Q: Over four years ago we threw a big party for an employee who was joining the US Marine Corps. She never said anything about returning to work for us and we understood she was pursuing a military career. Yesterday she unexpectedly showed up and asked for her job back. Do we have to rehire her?
A: Yes. Generally, former employees who have served in the US military have up to five years after entering the service to return to their former job. The right to reemployment is guaranteed under the federal Uniformed Services Employment and Reemployment Rights Act (USERRA), provided the eligibility requirements have been met. On top of that, the law’s “escalator principle” entitles the returning service member to the accrual of any seniority-based benefits to the same extent as if the employee never left employment. The returning service member does have to give you notice that they are seeking their job back, and the amount of notice depends on the length of service. A former employee who has been gone 180 days or more is required to provide you at least 90 days’ notice that he or she is demanding to be rehired. But, ultimately, you will need to reinstate the individual if they are requesting their job back within the time limits allowed by USERRA.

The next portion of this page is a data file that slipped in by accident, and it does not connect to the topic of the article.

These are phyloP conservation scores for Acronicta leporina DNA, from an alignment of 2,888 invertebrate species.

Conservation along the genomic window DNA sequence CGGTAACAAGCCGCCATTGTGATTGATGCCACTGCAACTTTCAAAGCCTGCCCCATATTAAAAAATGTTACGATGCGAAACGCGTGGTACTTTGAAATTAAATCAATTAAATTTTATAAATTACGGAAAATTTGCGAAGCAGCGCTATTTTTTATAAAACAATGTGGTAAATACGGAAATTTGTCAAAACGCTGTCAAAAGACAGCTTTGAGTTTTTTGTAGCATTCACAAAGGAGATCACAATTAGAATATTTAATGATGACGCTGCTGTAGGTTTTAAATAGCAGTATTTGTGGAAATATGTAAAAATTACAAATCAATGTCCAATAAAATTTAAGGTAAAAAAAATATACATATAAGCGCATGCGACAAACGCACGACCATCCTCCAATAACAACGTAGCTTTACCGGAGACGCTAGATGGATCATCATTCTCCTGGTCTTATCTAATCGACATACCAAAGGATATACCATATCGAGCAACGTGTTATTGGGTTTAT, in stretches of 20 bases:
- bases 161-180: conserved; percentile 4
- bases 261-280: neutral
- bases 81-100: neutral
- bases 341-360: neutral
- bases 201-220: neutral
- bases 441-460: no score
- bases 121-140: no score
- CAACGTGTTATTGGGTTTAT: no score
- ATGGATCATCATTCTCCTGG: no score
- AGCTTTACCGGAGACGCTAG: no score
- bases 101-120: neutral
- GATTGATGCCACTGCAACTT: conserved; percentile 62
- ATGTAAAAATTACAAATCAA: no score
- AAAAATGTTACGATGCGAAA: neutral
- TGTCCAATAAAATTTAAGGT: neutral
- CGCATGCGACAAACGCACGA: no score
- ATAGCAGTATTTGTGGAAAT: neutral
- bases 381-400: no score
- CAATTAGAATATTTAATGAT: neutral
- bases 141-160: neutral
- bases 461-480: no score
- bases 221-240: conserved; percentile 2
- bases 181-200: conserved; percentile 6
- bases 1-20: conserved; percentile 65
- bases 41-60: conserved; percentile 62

This website presents general information in nontechnical language. This information is not legal advice. Before applying this information to a specific management decision, consult Vigilant or legal counsel.